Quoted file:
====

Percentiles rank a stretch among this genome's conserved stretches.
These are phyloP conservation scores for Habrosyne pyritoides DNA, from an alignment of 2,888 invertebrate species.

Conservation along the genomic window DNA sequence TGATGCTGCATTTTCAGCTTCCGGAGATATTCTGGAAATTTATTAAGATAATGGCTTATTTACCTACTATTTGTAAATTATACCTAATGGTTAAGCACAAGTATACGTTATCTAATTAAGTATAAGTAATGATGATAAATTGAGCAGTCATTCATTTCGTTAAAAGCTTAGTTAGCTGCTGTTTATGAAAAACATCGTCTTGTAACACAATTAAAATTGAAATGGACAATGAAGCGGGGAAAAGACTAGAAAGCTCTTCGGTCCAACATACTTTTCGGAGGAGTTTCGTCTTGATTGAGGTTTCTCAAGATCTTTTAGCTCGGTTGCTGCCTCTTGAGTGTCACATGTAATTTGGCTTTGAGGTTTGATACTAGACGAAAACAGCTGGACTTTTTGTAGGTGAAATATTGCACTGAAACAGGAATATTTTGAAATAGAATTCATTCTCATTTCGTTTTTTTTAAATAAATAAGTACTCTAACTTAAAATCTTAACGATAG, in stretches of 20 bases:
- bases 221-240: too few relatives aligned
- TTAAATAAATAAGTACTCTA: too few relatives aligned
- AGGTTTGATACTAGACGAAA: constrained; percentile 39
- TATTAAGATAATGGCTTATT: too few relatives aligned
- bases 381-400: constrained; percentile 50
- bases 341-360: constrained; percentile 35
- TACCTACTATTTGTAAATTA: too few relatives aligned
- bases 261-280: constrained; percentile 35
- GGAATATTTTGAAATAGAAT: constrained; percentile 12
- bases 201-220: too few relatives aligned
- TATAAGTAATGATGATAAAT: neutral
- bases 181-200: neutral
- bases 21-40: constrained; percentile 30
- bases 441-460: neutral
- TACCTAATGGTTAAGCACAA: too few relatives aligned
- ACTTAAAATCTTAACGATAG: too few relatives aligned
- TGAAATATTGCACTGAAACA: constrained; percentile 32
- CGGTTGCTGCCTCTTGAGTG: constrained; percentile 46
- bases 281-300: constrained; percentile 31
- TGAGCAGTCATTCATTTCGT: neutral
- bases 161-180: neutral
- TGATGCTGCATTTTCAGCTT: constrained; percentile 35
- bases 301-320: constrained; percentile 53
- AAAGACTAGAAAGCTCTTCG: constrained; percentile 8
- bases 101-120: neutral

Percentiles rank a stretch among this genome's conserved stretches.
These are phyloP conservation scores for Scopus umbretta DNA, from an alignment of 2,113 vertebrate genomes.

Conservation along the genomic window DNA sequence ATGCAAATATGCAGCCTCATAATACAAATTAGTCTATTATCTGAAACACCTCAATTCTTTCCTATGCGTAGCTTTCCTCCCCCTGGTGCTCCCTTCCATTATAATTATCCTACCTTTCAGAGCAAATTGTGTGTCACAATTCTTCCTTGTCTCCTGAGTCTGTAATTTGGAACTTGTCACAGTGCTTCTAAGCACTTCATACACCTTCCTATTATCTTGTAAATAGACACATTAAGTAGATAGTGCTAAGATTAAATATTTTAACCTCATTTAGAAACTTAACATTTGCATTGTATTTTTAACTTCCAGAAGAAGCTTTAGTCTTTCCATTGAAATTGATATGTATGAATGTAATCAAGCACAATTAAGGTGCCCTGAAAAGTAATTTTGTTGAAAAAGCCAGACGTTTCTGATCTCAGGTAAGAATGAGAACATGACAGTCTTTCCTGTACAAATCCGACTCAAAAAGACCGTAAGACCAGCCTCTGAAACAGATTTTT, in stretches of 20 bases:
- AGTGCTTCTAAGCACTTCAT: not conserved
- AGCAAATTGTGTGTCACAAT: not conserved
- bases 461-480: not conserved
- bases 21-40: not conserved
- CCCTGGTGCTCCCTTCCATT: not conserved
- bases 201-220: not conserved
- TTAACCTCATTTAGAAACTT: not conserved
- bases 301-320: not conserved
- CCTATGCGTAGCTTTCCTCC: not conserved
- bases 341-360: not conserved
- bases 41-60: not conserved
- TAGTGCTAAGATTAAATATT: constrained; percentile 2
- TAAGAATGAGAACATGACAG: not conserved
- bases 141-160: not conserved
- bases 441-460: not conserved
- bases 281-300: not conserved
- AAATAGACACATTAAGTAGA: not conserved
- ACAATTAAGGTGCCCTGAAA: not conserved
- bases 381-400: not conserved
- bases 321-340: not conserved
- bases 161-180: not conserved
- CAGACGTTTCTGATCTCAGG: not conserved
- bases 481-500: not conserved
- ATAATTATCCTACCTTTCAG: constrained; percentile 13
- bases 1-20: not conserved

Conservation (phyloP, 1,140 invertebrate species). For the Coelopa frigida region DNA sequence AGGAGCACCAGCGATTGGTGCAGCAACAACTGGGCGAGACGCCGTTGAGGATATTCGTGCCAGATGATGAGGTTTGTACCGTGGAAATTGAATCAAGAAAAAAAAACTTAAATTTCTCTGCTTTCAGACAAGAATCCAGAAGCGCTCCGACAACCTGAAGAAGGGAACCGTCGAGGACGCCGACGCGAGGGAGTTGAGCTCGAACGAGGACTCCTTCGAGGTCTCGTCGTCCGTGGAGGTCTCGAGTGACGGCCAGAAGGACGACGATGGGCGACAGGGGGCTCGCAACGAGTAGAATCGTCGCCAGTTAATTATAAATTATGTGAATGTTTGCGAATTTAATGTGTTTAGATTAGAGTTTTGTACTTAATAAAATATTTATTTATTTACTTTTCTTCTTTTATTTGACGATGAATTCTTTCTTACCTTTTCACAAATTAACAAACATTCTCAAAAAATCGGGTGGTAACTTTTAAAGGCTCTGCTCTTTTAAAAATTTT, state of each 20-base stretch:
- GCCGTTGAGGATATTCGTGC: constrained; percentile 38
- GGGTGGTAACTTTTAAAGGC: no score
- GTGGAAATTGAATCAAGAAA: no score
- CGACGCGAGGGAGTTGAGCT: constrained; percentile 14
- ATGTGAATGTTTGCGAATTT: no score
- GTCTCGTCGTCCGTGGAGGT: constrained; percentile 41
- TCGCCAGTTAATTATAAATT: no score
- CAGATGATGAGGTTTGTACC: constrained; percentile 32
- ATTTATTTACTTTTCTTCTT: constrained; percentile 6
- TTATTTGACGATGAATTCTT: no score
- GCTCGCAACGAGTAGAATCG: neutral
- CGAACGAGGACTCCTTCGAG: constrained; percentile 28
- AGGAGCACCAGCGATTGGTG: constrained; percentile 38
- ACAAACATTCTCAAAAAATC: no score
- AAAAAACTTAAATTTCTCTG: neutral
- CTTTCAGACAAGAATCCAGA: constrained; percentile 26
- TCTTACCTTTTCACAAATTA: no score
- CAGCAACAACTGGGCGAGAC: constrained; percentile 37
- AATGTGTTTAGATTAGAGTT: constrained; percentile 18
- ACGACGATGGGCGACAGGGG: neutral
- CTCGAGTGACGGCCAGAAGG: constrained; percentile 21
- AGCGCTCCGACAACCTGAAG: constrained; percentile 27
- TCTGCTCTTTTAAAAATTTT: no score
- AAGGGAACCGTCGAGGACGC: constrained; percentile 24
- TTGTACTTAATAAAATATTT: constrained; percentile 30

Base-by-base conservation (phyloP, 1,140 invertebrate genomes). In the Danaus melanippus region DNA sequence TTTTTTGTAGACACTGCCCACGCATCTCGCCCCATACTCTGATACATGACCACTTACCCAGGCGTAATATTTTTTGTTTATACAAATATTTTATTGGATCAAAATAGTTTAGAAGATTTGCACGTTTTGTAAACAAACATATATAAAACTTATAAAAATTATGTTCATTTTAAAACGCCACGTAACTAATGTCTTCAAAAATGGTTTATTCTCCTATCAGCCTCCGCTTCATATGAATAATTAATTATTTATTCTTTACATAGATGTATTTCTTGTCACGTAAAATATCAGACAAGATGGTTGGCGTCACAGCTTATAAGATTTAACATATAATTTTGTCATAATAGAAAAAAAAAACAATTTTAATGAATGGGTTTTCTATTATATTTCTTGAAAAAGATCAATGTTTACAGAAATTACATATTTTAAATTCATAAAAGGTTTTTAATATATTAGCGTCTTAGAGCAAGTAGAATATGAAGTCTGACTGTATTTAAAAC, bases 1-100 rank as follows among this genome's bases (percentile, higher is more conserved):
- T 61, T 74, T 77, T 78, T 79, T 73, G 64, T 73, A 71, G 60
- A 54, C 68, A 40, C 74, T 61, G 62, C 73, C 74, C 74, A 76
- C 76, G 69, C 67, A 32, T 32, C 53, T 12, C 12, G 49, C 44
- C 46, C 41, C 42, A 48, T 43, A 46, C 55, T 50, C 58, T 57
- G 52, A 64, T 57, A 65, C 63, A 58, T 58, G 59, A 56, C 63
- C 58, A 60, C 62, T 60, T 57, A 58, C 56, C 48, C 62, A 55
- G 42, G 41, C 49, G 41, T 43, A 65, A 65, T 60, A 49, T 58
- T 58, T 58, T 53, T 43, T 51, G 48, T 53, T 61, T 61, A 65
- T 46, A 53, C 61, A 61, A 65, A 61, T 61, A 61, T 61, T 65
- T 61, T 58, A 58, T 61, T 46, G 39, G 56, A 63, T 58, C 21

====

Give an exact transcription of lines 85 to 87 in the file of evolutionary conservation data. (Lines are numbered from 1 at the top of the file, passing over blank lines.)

- A 54, C 68, A 40, C 74, T 61, G 62, C 73, C 74, C 74, A 76
- C 76, G 69, C 67, A 32, T 32, C 53, T 12, C 12, G 49, C 44
- C 46, C 41, C 42, A 48, T 43, A 46, C 55, T 50, C 58, T 57